are two historical recordings with sound to match. Obviously
both are in mono. However the Coates concerto is in vivid
meatily forthright mono. Orchestral balance assertively favours
the solo instrument with evidence of compression of the orchestral
tuttis - presumably to avoid distortion in this poetically
virile concerto. The Coates has been very smartly scrubbed
up and sounds pretty good with silent background and any scratches
and scuffs elided. Much the same can be said of the Moeran
which is not as bad as the dire warnings in the booklet suggest.
The disc is well documented by Lewis Foreman and Andrew Rose.
Coates has no connection with Albert Coates. Douglas was born
in Yorkshire, educated in Lancashire and moved to London in
1923-24. I had never heard of him until Jonathan Woolf mentioned
to me that these transcription discs had been found. Philip
Scowcroft did valuable detective work to fill in some of the
details. Sadly Coates’ scores, including a cello concerto
and a violin sonata, seem to have vanished ... unless you
Coates Violin Concerto is rather lop-sided with a surging
first movement running to over quarter of an hour followed
by two movements each lasting less than five minutes. The
outline of the work follows the standard fast-slow-fast template.
Yet that first movement is such an ardent outpouring that
one comes away wanting to hear it again and prepared to forgive
the short breath of the finale. The writing is big and potent
with the violin soaring in almost constant song over the tormented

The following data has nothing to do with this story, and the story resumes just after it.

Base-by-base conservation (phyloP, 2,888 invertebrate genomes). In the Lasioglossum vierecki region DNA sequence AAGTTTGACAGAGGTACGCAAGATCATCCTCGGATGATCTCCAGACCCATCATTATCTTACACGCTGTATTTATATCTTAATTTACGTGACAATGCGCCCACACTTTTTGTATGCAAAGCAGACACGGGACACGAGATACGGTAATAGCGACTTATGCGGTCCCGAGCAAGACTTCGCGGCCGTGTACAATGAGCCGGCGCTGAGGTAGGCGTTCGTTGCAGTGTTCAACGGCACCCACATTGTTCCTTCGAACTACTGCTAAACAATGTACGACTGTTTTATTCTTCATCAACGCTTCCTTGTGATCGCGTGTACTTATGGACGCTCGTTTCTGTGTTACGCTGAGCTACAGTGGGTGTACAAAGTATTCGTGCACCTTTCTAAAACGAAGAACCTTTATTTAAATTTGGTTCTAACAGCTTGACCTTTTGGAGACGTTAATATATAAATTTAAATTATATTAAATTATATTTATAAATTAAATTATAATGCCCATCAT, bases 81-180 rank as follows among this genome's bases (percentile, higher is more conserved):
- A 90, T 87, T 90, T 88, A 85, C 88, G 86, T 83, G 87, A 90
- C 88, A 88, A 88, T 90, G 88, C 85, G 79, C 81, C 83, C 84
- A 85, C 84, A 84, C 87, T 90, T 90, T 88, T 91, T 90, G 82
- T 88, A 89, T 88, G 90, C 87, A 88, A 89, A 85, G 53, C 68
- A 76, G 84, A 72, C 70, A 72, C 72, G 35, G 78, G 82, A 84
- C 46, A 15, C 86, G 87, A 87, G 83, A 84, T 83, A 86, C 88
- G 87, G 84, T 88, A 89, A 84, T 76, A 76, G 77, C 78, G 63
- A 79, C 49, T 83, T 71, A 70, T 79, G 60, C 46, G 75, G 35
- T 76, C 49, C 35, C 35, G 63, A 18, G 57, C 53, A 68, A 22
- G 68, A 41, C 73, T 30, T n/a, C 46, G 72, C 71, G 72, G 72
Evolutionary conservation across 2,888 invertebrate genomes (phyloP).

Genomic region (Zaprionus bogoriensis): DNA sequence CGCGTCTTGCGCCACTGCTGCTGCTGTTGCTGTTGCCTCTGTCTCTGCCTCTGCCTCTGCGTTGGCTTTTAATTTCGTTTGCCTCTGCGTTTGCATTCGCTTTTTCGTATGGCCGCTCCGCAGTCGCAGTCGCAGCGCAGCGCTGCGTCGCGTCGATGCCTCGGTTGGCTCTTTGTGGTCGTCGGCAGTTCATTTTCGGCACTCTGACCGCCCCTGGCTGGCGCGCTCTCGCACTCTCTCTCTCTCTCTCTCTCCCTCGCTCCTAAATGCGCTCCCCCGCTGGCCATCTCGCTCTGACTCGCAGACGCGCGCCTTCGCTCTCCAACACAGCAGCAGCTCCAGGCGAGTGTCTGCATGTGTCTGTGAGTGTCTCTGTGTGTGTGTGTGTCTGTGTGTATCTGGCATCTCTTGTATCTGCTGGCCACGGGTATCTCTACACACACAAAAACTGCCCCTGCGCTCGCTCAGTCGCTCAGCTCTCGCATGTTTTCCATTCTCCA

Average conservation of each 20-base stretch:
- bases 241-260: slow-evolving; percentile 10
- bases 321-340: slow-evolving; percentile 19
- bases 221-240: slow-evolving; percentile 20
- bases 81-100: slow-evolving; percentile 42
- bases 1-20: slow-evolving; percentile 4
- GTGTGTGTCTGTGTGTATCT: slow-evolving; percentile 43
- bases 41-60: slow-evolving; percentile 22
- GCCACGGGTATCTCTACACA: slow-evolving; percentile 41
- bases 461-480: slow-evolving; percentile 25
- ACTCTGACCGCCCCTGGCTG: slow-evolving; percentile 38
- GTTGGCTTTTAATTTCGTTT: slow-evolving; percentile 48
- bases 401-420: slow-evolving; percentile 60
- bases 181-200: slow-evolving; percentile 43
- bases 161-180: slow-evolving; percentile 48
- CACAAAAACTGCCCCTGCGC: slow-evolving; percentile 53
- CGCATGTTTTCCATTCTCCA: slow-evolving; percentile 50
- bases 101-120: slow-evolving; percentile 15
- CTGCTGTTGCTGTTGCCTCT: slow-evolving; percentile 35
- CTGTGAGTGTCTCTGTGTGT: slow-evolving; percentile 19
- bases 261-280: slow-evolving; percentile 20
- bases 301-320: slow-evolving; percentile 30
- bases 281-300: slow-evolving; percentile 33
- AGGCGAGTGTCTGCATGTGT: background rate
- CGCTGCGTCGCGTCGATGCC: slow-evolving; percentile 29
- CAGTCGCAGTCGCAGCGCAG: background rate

orchestral part. Colin Sauer - at the centre of musical life
in the Dartington and Exeter areas during my youth - drives
this work forward with gorgeous sturdy tone and no little
poetry. The style is loosely comparable with Elgar, Bax and
Delius - whose voices you might have expected anyway - and
Miaskovsky - who you probably would not expect. There is no
trace of dissonance.
constitutes the fourth commercially released recording of
the Moeran Violin Concerto. The first was issued in
1979 on Lyrita Recorded Edition LP SRCS 105 (John Georgiadis,
London Symphony Orchestra/Vernon Handley). Then came the Mordkovitch
recording on Chandos (CHAN10168X Ulster Orchestra/Handley
in 1990. Then in 1999 came Symposium’s CD (1201) including
the Sammons broadcast recording from 1946 (see review).
pours an almost desperate intensity
into these pages. The mood is emotionally
exalted - exulting in melancholy
and beauty. Campoli is not content
to allow the generous poetry at
play throughout these pages to cool
the emotions. This is I think the
warmest and most passionate performance
I have ever heard of the piece.
I say that in knowledge of all the
commercial versions but also knowing
broadcast tapes of performances
by Ralph Holmes, Yfrah Neaman and
Tasmin Little. Going by the feral
stomp and romp of the middle movement
Boult shared the Campoli vision.
The music fairly flies - wild-eyed
and kicking up the dust from the
dancing floors of Kerry. Boult goads
his players to the edge of their
capabilities in the central toboggan
ride of a Rondo. The contour of
the movements is slow-fast-slow;
just like the Delius. Even in the
flanking slow movements Boult and
Campoli keep up the pressure to
a remarkable degree. Whatever this
tells us about Campoli it also reminds
us that Boult was in fact a fiery
conductor at times comparable with
Mravinsky and Golovanov.
we have it: a surprising discovery (the Coates) that survived
against the odds and a hothouse performance of the Moeran.